GE Reports $200 Billion In Jet Engine Backlog, Largest In Company History


  Bookmark and Share

GE Reports $200 Billion In Jet Engine Backlog, Largest In Company History

By Shane Nolan

January 23, 2012 - General Electric reported fourth quarter financial results and one number that jumped out was the staggering size of the company’s backlog, $200 billion in orders and commitments, the largest in GE history. 

What are some of the products in high demand? Start with GE Aviation. The world’s largest and most powerful commercial jet engine, GE90, has had its most successful year in 2011. Airlines and freighter operators ordered 400 of the engines valued at $11 billion (list price). 

“The Boeing 777 and GE90 engine combination is growing in popularity with customers worldwide and is the best-selling aircraft-engine combination in its class,” said Bill Millhaem, general manager of the GE90 Program at GE Aviation. “Total orders for the GE90 engine family now exceed 2,000 engines with a backlog of 800 engines that will be delivered in the next four years.”

The 200 aircraft commitments announced in 2001 are for GE90-powered Boeing 777-300ERs and Freighters. The production rate for the GE90 is growing, with plans to produce more than 180 GE90 engines in 2012 up from 170 engines in 2011. The production rate is expected to climb to 225 engines in 2014.  

General Electric GE90 is a family of high-bypass turbofan aircraft engines built by GE Aviation for the Boeing 777, with thrust ratings ranging from 74,000 to 115,000 Pound (force) (329 to 512 kN). It was first introduced in November 1995 on British Airways' 777s, and is available only on the 777. The engine is one of three options for the 777-200, -200ER, and -300, and the exclusive engine of the -200LR, -300ER, and -200F. 

The GE90 was launched in 1990 by GE Aviation associated with Snecma (France), IHI (Japan) and Avio (Italy). Developed from the 1970s NASA Energy Efficient Engine, the 10-stage high pressure compressor develops a pressure ratio of 23:1 (an industry record) and is driven by a 2-stage, air-cooled, HP turbine. A 3-stage intermediate pressure compressor, situated directly behind the fan, supercharges the core. The fan/IPC is driven by a 6-stage low pressure turbine.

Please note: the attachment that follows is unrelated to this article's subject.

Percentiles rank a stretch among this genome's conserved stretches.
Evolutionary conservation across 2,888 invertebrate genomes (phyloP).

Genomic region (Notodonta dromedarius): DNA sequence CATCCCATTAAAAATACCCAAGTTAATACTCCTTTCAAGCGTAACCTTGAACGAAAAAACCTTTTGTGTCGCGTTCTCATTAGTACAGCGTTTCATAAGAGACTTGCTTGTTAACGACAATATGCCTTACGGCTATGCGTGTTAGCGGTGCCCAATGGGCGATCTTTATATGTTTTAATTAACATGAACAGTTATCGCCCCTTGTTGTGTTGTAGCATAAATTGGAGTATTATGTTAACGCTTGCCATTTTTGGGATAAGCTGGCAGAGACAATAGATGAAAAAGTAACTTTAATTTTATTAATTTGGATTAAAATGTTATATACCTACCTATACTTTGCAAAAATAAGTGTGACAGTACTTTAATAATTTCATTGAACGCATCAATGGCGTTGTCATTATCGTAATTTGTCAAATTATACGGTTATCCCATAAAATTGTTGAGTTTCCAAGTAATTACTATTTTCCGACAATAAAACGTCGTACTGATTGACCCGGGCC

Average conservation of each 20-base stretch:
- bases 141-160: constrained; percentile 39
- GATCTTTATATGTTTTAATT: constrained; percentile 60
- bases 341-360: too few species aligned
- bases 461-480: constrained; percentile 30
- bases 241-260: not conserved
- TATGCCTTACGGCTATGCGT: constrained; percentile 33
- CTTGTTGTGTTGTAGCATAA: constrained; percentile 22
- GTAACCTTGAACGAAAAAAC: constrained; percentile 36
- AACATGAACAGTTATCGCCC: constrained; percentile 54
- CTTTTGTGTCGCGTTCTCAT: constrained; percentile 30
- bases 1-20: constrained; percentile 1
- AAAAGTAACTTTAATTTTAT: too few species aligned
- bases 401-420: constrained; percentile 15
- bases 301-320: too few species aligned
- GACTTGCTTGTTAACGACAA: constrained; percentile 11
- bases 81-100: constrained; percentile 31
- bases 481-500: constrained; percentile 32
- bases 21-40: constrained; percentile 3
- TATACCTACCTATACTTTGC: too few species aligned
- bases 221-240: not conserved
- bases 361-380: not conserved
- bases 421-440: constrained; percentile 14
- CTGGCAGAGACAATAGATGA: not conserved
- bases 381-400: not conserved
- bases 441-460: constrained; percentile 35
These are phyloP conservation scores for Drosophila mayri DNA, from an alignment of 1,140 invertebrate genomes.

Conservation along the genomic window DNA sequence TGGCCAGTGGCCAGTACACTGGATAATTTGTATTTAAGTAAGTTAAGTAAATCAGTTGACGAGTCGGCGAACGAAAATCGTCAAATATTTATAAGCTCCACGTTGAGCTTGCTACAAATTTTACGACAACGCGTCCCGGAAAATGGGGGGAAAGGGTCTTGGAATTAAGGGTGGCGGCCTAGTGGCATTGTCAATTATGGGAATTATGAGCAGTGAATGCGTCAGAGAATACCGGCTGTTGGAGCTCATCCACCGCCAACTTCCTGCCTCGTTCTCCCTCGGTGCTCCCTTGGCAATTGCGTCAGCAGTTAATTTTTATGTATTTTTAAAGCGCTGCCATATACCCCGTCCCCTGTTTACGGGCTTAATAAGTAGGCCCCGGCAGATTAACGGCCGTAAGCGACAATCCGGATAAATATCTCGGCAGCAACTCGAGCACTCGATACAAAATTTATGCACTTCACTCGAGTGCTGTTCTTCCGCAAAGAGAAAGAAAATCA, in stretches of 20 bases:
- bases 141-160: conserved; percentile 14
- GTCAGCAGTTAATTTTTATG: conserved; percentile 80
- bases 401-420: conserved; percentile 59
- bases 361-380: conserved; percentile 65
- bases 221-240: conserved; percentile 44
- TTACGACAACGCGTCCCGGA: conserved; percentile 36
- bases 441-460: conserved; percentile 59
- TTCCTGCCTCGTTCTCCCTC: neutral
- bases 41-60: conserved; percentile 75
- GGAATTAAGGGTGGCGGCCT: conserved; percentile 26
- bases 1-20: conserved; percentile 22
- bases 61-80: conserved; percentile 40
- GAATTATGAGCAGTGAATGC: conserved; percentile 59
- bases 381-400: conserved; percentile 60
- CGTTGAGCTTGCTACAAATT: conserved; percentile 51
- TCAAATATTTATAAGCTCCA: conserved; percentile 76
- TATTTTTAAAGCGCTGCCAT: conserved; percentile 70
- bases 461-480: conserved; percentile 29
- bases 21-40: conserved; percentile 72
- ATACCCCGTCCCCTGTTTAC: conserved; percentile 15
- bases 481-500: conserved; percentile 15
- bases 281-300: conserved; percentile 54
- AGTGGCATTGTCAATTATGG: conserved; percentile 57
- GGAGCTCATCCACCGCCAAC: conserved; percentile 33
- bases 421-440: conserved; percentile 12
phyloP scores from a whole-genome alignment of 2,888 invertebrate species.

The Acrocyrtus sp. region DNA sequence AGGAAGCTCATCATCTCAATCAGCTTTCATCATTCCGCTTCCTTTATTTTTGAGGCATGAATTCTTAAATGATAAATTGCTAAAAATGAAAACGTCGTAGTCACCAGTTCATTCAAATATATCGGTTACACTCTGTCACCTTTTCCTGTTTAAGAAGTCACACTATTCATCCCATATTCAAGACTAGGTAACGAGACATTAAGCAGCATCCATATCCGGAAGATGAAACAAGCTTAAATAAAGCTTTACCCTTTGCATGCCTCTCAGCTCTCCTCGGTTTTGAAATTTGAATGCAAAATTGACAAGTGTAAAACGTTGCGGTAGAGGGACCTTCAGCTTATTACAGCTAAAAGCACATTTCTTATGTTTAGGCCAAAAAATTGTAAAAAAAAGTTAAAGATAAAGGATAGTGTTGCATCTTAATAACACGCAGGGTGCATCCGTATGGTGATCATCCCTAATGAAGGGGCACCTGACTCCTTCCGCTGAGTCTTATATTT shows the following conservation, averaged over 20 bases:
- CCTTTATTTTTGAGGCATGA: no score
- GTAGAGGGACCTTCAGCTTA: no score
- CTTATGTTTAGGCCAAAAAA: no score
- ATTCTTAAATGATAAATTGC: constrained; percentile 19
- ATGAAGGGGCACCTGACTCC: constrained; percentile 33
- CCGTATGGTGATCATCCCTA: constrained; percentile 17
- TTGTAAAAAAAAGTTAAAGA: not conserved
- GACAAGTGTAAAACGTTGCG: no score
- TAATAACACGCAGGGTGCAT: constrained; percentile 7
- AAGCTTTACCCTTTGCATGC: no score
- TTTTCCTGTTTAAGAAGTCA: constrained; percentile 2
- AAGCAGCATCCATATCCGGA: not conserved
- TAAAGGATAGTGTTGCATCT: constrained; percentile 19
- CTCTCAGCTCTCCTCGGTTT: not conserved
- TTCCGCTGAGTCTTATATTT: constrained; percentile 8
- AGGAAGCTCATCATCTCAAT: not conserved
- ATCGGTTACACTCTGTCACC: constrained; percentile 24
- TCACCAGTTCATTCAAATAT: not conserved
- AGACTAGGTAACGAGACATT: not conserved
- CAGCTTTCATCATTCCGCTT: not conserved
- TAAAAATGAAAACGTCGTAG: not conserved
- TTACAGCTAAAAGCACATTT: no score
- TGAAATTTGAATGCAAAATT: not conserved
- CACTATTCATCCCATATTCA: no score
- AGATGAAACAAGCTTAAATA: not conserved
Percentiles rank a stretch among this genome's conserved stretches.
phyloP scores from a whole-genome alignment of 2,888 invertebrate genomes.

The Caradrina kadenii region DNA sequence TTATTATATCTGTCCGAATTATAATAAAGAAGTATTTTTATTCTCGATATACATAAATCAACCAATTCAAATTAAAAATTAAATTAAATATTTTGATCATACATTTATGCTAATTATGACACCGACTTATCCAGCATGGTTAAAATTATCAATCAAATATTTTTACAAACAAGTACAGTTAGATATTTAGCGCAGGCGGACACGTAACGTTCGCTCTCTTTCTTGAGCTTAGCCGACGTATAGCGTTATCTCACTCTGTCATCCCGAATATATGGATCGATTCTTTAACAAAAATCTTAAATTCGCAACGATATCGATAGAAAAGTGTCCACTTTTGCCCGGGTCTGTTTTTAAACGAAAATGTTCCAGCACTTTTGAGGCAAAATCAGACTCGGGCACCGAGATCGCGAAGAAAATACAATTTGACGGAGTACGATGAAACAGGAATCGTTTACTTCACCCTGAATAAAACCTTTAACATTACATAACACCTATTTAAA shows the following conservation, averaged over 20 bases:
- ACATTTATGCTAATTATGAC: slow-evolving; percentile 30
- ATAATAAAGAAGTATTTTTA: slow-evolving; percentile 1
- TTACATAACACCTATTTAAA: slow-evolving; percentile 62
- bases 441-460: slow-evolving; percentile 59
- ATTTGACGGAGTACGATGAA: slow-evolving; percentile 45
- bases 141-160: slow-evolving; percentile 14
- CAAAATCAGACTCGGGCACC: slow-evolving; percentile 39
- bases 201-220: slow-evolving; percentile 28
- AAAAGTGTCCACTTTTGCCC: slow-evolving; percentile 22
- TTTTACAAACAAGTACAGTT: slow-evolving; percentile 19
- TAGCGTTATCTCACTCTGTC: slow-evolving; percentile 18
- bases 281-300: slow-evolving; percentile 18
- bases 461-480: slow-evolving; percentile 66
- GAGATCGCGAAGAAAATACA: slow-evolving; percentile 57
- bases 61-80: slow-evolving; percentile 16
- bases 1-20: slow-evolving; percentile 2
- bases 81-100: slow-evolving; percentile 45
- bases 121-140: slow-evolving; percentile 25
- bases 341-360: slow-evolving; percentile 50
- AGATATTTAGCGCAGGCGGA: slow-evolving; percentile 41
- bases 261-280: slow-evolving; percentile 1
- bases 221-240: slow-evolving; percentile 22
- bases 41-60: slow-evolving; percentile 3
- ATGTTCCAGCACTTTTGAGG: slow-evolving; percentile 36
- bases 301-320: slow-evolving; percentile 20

The higher thrust variants, GE90-110B1 and -115B, have a different architecture from the earlier marks of GE90, with one stage removed from the HP compressor (probably from the rear, to increase core size), with an extra stage added to the IP compressor to maintain/increase overall pressure ratio to achieve a net increase in core flow.


The engine’s French-American cousins, the CFM56 and LEAP engines, also had a record year. CFM International, a joint company between GE Aviation and France’s Snecma, received orders and commitments for more than 2,900 CFM56 and LEAP engines valued at $30 billion. There is a good reason for the ecomagination-qualified LEAP to be popular. The engine can achieve double-digit improvements in fuel burn and emissions, and lower maintenance costs. The total GE Aviation backlog stood at $99 billion in equipment and services at the end of 2011. 

The CFM International CFM56 (U.S. military designation F108) series is a family of high-bypass turbofan aircraft engines made by CFM International (CFMI), with a thrust range of 18,000 to 34,000 pounds-force (80 to 150 kilonewtons). CFMI is a 50–50 joint-owned company of SNECMA, France and GE Aviation (GE), USA. Both companies are responsible for producing components and each has its own final assembly line.

GE produces the high-pressure compressor, combustor, and high-pressure turbine, and SNECMA manufactures the fan, low-pressure turbine, gearbox, and exhaust. The engines are assembled by GE in Evendale, Ohio, and by SNECMA in Villaroche, France. The completed engines are marketed by CFMI. 

The CFM56 first ran in 1974 and, despite initial political problems, is now one of the most common turbofan aircraft engines in the world, with more than 20,000 having been built in four major variants. It is most widely used on the Boeing 737 airliner and, under military designation F108, replaced the Pratt & Whitney JT3D engines on many KC-135 Stratotankers in the 1980s, creating the KC-135R variant of this aircraft. It is also the only engine (CFM56-5C) used to power the Airbus A340-200 and 300 series. The engine (CFM56-5A and 5B) is also fitted to Airbus A320 series aircraft.

Several fan blade failure incidents were experienced during the CFM56's early service, including one failure that was noted as a cause of the Kegworth air disaster, while some variants of the engine experienced problems caused by flight through rain and hail. However, both these issues were resolved with engine modifications. By January 2010, the CFM56 had flown more than 470 million cumulative hours (the equivalent of more than 53,000 years).

Other News Stories
(For the latest news please checkout our home page)


blog comments powered by Disqus  
Home Aviation News Aviation Stories Of Interest FAA Exam Upcoming Events Links To Other Sites General Aviation Helicopters Medical Factors Facing Pilots
Maintenance and Aircraft Mechanics Hot Air Balloon Aviation Training Handbooks Read Online Aviation History Legal Issues In Aviation Sea Planes Editorials
 ©AvStop Online Magazine                                                                 Contact Us                                                  Return To News                                          Bookmark and Share


AvStop Aviation News and Resource Online Magazine

Grab this Headline Animator